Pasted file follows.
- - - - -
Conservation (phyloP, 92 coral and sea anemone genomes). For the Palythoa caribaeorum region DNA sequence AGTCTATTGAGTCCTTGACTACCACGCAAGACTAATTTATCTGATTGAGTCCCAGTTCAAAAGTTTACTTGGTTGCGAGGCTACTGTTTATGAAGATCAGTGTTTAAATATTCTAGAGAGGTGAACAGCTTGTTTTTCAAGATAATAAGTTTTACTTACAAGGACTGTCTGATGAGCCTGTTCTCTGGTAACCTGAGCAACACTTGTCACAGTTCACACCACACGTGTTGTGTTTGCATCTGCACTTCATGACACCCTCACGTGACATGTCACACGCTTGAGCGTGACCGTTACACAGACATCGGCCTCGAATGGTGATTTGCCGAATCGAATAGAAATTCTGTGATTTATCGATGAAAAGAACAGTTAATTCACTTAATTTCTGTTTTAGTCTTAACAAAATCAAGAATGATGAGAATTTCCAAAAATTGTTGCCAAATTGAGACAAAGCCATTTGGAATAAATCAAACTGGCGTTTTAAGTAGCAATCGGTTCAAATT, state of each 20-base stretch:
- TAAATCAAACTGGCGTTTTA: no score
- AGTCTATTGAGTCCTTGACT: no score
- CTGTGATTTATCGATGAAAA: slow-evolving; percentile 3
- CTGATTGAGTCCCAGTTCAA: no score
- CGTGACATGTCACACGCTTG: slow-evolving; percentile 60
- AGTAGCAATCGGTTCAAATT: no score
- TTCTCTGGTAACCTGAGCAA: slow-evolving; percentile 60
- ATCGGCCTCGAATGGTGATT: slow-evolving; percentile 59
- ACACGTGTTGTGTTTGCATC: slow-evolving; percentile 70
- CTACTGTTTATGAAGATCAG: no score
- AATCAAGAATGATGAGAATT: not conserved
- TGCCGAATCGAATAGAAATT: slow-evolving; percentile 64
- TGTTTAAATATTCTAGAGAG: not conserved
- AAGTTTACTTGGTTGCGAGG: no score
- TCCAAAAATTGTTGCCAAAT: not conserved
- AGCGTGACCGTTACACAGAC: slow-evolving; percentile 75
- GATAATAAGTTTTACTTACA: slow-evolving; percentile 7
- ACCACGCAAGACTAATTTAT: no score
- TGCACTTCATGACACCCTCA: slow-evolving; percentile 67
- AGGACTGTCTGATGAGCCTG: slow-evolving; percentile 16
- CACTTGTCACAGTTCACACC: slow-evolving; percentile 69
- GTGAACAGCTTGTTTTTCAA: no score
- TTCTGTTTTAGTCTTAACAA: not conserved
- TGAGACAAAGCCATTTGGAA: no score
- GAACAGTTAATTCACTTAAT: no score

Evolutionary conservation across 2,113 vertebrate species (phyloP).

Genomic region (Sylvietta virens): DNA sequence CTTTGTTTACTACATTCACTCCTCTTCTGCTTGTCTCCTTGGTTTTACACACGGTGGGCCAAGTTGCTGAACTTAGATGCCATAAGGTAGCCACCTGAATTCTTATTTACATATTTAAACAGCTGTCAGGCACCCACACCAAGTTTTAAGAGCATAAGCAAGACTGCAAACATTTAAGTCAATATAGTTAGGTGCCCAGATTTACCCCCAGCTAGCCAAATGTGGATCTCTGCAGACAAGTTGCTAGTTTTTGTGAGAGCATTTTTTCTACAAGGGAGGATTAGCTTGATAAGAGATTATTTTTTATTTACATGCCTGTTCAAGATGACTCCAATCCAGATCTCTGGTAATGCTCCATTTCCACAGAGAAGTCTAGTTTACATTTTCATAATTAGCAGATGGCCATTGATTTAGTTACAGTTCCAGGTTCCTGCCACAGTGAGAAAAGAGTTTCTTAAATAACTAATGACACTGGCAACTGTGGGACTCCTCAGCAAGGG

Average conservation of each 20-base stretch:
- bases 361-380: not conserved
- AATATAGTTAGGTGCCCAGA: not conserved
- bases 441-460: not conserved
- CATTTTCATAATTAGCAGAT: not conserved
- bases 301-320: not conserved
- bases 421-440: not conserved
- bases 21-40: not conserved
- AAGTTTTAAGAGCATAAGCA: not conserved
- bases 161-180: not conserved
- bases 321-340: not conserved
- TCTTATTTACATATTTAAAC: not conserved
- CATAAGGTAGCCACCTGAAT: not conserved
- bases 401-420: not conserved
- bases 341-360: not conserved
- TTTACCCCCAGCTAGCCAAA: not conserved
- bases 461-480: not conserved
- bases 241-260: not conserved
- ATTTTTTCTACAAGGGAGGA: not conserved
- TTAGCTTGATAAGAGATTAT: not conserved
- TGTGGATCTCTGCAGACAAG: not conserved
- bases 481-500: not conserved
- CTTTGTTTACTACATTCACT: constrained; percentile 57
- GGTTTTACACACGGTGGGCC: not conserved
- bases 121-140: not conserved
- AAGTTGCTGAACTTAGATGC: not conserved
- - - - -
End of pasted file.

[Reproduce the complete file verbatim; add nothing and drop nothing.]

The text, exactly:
Conservation (phyloP, 92 coral and sea anemone genomes). For the Palythoa caribaeorum region DNA sequence AGTCTATTGAGTCCTTGACTACCACGCAAGACTAATTTATCTGATTGAGTCCCAGTTCAAAAGTTTACTTGGTTGCGAGGCTACTGTTTATGAAGATCAGTGTTTAAATATTCTAGAGAGGTGAACAGCTTGTTTTTCAAGATAATAAGTTTTACTTACAAGGACTGTCTGATGAGCCTGTTCTCTGGTAACCTGAGCAACACTTGTCACAGTTCACACCACACGTGTTGTGTTTGCATCTGCACTTCATGACACCCTCACGTGACATGTCACACGCTTGAGCGTGACCGTTACACAGACATCGGCCTCGAATGGTGATTTGCCGAATCGAATAGAAATTCTGTGATTTATCGATGAAAAGAACAGTTAATTCACTTAATTTCTGTTTTAGTCTTAACAAAATCAAGAATGATGAGAATTTCCAAAAATTGTTGCCAAATTGAGACAAAGCCATTTGGAATAAATCAAACTGGCGTTTTAAGTAGCAATCGGTTCAAATT, state of each 20-base stretch:
- TAAATCAAACTGGCGTTTTA: no score
- AGTCTATTGAGTCCTTGACT: no score
- CTGTGATTTATCGATGAAAA: slow-evolving; percentile 3
- CTGATTGAGTCCCAGTTCAA: no score
- CGTGACATGTCACACGCTTG: slow-evolving; percentile 60
- AGTAGCAATCGGTTCAAATT: no score
- TTCTCTGGTAACCTGAGCAA: slow-evolving; percentile 60
- ATCGGCCTCGAATGGTGATT: slow-evolving; percentile 59
- ACACGTGTTGTGTTTGCATC: slow-evolving; percentile 70
- CTACTGTTTATGAAGATCAG: no score
- AATCAAGAATGATGAGAATT: not conserved
- TGCCGAATCGAATAGAAATT: slow-evolving; percentile 64
- TGTTTAAATATTCTAGAGAG: not conserved
- AAGTTTACTTGGTTGCGAGG: no score
- TCCAAAAATTGTTGCCAAAT: not conserved
- AGCGTGACCGTTACACAGAC: slow-evolving; percentile 75
- GATAATAAGTTTTACTTACA: slow-evolving; percentile 7
- ACCACGCAAGACTAATTTAT: no score
- TGCACTTCATGACACCCTCA: slow-evolving; percentile 67
- AGGACTGTCTGATGAGCCTG: slow-evolving; percentile 16
- CACTTGTCACAGTTCACACC: slow-evolving; percentile 69
- GTGAACAGCTTGTTTTTCAA: no score
- TTCTGTTTTAGTCTTAACAA: not conserved
- TGAGACAAAGCCATTTGGAA: no score
- GAACAGTTAATTCACTTAAT: no score

Evolutionary conservation across 2,113 vertebrate species (phyloP).

Genomic region (Sylvietta virens): DNA sequence CTTTGTTTACTACATTCACTCCTCTTCTGCTTGTCTCCTTGGTTTTACACACGGTGGGCCAAGTTGCTGAACTTAGATGCCATAAGGTAGCCACCTGAATTCTTATTTACATATTTAAACAGCTGTCAGGCACCCACACCAAGTTTTAAGAGCATAAGCAAGACTGCAAACATTTAAGTCAATATAGTTAGGTGCCCAGATTTACCCCCAGCTAGCCAAATGTGGATCTCTGCAGACAAGTTGCTAGTTTTTGTGAGAGCATTTTTTCTACAAGGGAGGATTAGCTTGATAAGAGATTATTTTTTATTTACATGCCTGTTCAAGATGACTCCAATCCAGATCTCTGGTAATGCTCCATTTCCACAGAGAAGTCTAGTTTACATTTTCATAATTAGCAGATGGCCATTGATTTAGTTACAGTTCCAGGTTCCTGCCACAGTGAGAAAAGAGTTTCTTAAATAACTAATGACACTGGCAACTGTGGGACTCCTCAGCAAGGG

Average conservation of each 20-base stretch:
- bases 361-380: not conserved
- AATATAGTTAGGTGCCCAGA: not conserved
- bases 441-460: not conserved
- CATTTTCATAATTAGCAGAT: not conserved
- bases 301-320: not conserved
- bases 421-440: not conserved
- bases 21-40: not conserved
- AAGTTTTAAGAGCATAAGCA: not conserved
- bases 161-180: not conserved
- bases 321-340: not conserved
- TCTTATTTACATATTTAAAC: not conserved
- CATAAGGTAGCCACCTGAAT: not conserved
- bases 401-420: not conserved
- bases 341-360: not conserved
- TTTACCCCCAGCTAGCCAAA: not conserved
- bases 461-480: not conserved
- bases 241-260: not conserved
- ATTTTTTCTACAAGGGAGGA: not conserved
- TTAGCTTGATAAGAGATTAT: not conserved
- TGTGGATCTCTGCAGACAAG: not conserved
- bases 481-500: not conserved
- CTTTGTTTACTACATTCACT: constrained; percentile 57
- GGTTTTACACACGGTGGGCC: not conserved
- bases 121-140: not conserved
- AAGTTGCTGAACTTAGATGC: not conserved